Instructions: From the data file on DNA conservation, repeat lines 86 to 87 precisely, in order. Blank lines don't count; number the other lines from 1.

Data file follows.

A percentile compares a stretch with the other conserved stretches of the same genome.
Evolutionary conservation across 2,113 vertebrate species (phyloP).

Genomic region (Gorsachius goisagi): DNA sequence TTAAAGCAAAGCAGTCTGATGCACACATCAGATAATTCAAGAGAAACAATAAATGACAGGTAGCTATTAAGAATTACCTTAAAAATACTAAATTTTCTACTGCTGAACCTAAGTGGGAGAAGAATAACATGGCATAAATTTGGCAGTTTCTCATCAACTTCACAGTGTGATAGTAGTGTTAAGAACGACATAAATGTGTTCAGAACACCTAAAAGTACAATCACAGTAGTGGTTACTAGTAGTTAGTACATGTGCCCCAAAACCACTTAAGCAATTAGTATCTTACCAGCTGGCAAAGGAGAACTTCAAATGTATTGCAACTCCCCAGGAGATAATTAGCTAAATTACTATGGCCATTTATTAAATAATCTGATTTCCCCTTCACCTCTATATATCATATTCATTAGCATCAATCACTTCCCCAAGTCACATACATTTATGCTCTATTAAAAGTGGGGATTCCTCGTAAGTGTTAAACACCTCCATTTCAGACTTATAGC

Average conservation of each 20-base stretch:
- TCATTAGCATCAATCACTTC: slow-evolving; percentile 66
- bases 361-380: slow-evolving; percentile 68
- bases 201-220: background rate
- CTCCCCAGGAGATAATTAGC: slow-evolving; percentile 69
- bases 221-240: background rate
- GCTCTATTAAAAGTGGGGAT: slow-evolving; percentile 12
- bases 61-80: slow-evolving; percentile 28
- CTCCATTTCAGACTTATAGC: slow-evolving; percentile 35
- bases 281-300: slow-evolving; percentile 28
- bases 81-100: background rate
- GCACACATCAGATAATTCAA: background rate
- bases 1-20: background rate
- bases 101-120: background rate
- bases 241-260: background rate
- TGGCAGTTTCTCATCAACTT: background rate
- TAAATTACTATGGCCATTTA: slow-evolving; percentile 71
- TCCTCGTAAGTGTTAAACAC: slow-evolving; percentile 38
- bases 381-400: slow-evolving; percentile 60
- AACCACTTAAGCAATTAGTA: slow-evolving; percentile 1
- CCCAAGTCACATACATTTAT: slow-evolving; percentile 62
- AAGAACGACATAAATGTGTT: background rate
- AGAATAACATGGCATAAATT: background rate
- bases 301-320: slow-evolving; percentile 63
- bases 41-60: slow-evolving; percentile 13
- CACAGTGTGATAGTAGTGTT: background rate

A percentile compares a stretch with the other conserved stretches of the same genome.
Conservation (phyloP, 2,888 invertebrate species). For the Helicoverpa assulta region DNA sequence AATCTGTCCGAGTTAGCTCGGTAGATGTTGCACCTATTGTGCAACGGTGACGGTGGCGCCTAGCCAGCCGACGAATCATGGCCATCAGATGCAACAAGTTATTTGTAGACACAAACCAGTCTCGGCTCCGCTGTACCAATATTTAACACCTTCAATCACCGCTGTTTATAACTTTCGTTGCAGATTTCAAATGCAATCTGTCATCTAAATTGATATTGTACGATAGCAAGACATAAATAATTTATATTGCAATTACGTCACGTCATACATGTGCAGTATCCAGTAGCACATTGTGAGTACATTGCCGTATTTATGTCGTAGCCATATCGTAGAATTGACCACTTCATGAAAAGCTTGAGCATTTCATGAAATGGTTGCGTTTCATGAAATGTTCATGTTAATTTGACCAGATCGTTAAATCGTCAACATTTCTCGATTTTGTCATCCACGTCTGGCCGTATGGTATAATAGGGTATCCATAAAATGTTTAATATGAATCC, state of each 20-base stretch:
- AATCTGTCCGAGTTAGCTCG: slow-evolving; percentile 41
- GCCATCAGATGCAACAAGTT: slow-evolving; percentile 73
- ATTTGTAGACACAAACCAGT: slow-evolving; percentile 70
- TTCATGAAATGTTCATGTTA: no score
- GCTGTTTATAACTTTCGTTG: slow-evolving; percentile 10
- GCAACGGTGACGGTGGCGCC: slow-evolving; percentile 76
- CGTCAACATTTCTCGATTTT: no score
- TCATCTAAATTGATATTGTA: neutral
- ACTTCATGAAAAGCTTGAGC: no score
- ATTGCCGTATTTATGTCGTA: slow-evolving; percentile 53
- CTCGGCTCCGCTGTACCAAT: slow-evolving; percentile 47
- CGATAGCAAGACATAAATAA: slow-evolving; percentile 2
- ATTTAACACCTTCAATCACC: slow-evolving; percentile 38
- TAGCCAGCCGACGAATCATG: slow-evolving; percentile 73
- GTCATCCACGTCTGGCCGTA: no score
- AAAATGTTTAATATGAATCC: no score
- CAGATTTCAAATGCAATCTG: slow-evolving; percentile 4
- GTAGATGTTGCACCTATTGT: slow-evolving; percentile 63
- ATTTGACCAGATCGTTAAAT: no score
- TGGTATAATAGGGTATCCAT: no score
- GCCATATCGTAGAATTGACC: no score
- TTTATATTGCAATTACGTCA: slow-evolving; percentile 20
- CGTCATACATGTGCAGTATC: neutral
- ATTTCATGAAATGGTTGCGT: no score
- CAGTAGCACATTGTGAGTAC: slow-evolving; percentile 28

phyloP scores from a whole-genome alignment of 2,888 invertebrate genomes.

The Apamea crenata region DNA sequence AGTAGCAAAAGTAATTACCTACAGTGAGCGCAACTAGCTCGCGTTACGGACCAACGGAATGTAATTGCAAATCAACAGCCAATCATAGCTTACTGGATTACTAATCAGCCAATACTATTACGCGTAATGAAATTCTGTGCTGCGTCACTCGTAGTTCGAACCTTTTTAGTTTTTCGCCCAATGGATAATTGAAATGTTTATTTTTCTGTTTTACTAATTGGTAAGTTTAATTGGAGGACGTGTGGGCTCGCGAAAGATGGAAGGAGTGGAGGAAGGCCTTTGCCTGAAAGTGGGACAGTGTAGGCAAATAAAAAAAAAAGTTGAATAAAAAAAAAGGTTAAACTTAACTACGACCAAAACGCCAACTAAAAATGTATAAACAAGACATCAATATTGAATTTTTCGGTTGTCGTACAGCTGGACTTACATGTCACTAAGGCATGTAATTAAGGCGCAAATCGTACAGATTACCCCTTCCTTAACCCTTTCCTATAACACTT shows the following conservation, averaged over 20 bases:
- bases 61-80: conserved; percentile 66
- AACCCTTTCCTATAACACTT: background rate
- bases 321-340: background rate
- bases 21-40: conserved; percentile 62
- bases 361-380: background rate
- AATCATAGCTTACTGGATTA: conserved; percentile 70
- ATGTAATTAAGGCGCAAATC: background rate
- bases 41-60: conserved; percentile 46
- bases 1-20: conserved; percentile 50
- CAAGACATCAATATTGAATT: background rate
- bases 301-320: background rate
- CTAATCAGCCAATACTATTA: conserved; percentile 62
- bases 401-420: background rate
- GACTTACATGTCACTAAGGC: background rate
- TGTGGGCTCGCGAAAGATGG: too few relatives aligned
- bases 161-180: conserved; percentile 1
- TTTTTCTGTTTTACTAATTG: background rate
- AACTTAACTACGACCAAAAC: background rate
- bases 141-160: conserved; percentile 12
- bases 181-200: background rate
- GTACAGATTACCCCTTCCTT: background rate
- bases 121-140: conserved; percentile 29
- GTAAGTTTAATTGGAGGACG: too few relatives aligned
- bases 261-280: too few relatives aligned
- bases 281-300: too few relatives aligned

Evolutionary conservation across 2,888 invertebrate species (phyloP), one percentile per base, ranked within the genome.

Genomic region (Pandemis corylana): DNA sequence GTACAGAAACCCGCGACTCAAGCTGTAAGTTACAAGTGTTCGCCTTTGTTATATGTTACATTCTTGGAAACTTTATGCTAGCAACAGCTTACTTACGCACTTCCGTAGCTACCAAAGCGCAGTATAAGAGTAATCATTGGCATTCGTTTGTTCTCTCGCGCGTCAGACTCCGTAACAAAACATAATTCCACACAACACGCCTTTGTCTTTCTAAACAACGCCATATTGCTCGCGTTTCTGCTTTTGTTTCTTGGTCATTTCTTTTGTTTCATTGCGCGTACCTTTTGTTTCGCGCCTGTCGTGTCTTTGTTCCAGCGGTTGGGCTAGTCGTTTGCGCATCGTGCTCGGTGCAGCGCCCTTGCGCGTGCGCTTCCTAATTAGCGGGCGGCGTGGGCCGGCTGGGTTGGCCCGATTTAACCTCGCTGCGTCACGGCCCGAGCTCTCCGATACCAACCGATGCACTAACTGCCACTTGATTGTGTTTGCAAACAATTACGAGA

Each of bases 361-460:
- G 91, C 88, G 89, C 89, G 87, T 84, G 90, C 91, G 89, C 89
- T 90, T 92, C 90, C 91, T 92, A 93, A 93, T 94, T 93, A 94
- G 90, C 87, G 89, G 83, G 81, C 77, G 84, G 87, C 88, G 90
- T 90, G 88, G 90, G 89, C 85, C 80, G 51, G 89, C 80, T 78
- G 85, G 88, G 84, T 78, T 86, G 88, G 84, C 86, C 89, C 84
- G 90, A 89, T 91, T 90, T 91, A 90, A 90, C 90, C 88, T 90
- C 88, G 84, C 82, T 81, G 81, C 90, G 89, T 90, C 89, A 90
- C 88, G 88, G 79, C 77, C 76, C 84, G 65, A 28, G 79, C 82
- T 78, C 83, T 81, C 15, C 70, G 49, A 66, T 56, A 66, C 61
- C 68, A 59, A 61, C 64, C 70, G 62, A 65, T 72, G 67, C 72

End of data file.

Each of bases 361-460:
- G 91, C 88, G 89, C 89, G 87, T 84, G 90, C 91, G 89, C 89